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Spring 2018


On Waivers, ASCs and Independent Anesthesia Practice

The rules pertaining to waivers of copays are certainly worth understanding. “It is an understatement to say the consequences of inappropriate waiver practices are significant,” write returning authors Frank Carsonie, JD, and Nathan Sargent, JD, in their lead article for this Communiqué.

In the current era of increased federal and state governmental scrutiny, anesthesia practices must do all they can to avoid the appearance of impropriety. The safest course is to avoid granting copay waivers as a matter of policy, except in cases of well-defined and documented hardship. “There are ways for healthcare providers to grant waivers compliantly,” they note, but “the critical point is to understand what is permitted and what is not.” Mr. Carsonie and Mr. Sargent address the finer points of this topic.

Also in this issue:

  • Howard Greenfield, MD, of Enhance Healthcare Consulting and Jody Locke, MA, of Anesthesia Business Consultants explore strategies for success in today’s market as an anesthesia provider in ambulatory settings. Circumstances are not what they once were. “Never has it been so important to exercise rigorous due diligence and to objectively evaluate the potential benefits and risks,” they stress. “In the past, relationships with most ambulatory facilities would only enhance an anesthesia practice. This is no longer the case. The three rules of success are: 1) know what you are getting yourself into; 2) make sure the numbers make sense; and 3) monitor performance closely and continuously.”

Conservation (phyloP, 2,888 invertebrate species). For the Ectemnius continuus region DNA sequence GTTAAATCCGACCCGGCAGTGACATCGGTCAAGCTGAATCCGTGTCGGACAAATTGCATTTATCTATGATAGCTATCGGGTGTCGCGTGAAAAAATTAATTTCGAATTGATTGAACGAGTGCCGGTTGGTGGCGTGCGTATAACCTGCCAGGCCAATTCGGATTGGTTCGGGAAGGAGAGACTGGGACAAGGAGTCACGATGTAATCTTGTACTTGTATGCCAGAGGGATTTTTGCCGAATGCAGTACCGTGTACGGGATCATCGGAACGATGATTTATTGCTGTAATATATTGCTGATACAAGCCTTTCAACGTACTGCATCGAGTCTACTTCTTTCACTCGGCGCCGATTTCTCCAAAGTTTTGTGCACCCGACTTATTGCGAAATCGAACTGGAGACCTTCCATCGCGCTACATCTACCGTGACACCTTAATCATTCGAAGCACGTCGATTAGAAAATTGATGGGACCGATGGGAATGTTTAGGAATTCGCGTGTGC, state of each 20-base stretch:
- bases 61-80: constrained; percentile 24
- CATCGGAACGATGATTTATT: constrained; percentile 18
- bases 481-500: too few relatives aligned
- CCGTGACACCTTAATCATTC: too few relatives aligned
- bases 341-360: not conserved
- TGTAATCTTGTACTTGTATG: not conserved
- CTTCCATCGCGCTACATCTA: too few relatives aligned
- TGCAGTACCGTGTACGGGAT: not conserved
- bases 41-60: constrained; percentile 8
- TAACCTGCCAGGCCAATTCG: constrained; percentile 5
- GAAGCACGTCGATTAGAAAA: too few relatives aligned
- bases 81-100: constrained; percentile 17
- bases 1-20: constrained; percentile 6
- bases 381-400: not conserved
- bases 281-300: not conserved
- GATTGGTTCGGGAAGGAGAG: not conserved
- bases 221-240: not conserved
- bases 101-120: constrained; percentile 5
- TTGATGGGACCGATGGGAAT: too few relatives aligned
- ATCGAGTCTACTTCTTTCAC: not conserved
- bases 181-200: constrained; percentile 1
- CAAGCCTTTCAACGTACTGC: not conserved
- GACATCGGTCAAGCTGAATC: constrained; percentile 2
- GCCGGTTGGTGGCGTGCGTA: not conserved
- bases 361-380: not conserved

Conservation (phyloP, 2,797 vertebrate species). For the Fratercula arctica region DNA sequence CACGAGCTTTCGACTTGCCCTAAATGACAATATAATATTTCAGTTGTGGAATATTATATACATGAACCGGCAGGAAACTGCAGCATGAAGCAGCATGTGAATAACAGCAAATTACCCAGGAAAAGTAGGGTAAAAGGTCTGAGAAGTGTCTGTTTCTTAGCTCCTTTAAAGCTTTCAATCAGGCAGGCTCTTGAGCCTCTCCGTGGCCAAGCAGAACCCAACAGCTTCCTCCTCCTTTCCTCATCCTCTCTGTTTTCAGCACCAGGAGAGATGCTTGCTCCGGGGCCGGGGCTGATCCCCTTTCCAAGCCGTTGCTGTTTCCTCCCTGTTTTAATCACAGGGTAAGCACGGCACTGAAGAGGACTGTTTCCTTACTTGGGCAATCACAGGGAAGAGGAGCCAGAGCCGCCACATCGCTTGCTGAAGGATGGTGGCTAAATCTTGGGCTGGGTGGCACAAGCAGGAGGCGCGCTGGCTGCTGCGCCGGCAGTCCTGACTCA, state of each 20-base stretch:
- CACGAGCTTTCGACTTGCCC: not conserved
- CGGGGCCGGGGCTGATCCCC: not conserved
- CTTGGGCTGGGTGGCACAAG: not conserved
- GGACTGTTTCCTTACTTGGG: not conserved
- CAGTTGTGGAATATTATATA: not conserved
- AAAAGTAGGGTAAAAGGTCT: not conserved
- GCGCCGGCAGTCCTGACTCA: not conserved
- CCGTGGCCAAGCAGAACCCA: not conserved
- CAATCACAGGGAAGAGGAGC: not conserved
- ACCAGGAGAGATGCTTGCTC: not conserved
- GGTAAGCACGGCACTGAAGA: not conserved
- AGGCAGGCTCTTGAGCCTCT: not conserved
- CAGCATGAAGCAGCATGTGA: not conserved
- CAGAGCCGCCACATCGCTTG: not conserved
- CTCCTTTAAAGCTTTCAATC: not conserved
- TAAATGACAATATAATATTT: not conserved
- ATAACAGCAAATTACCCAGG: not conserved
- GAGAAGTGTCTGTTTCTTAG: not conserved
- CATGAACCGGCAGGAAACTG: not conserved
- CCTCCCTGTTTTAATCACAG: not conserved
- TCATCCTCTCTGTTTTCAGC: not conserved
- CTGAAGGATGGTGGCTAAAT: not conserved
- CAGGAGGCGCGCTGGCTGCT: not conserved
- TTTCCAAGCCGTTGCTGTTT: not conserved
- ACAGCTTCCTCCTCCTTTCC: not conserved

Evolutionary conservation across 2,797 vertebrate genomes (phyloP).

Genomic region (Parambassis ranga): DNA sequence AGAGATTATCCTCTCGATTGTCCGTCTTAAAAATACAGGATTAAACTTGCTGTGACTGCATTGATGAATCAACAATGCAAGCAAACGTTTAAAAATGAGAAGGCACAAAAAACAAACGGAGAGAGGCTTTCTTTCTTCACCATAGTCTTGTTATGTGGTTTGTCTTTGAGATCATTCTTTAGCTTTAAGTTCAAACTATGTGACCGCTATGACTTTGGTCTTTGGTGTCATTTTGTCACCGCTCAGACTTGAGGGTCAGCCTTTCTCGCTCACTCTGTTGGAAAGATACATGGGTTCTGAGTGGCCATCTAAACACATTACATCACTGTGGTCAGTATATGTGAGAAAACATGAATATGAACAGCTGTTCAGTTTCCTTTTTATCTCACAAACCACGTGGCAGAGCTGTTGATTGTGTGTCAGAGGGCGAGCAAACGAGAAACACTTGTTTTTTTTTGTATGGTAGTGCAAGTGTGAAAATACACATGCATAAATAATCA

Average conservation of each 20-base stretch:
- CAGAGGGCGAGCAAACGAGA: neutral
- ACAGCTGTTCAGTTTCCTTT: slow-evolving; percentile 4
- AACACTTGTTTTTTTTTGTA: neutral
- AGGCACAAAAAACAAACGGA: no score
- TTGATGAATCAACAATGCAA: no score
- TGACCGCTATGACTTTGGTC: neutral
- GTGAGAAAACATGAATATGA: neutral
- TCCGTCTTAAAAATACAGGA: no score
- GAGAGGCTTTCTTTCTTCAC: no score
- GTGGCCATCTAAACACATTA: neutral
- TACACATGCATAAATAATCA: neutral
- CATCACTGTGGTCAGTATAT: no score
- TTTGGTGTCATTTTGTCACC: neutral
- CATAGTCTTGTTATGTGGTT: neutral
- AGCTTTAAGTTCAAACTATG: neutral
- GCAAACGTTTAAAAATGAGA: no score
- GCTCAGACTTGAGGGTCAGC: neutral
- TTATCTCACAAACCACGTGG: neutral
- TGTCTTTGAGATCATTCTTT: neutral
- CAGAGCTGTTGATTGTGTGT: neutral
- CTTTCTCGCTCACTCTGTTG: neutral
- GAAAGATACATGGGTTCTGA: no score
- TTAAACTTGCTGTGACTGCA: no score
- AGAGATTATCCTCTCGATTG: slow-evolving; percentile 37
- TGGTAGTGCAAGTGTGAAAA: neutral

• Roseanne M. Fischoff, MPP, economics and practice innovations executive with the American Society of Anesthesiologists, shares stories and lessons learned from participants in the ASA’s Perioperative Surgical Home (PSH) Learning Collaborative, an initiative launched in 2014 to further the team-centered, patient-centered model of care that is gaining traction within the specialty and expanding the anesthesiologist’s role. Improvements made using this innovative paradigm in different types of facilities continue to show it to be “a viable and effective care model that can be incorporated into institutions of any size and for a wide variety of procedures and modalities,” she writes. The ASA program’s third iteration, the PSH Learning Collaborative 2020, soon to begin, will assist participants in PSH pilot implementation, optimization, expansion and the transition to value-based care.
  • Robert Johnson, MBA, of Enhance Healthcare Consulting looks at call responsibility among anesthesiologists—a subject about which very little is really known. Mr. Johnson reviews the findings of a recent survey and outlines his firm’s plans for future research in this area.
  • Mark F. Weiss, JD, offers perspective on dealing with the anesthesia services request for proposal (RFP), stressing the importance for anesthesia practices of reinforcing group cohesiveness and developing “a true business that is broader than based simply on one hospital, so that you can negotiate from a place of strength.”
  • In an era of widespread consolidation within anesthesia, Will Latham, MBA, of Latham Consulting Group, speaks out in support of independent anesthesia group practice and explores how groups that wish to remain independent can do so. First, realize that it won’t be easy, he states: “If your goal is to stay independent, there is work to be done.” Strengthen group governance, develop a cohesive strategic plan, consider mergers, build effective relationships with hospital leaders, deal quickly and decisively with disruptive group members, and pursue new business opportunities, Mr. Latham recommends.

Again this year, the Advanced Institute for Anesthesia Practice Management will offer a wealth of learning and networking opportunities on group practice strategy, compliance, billing and coding, and other topics. We look forward to seeing many of you in Las Vegas.

With best wishes,

Tony Mira
President and CEO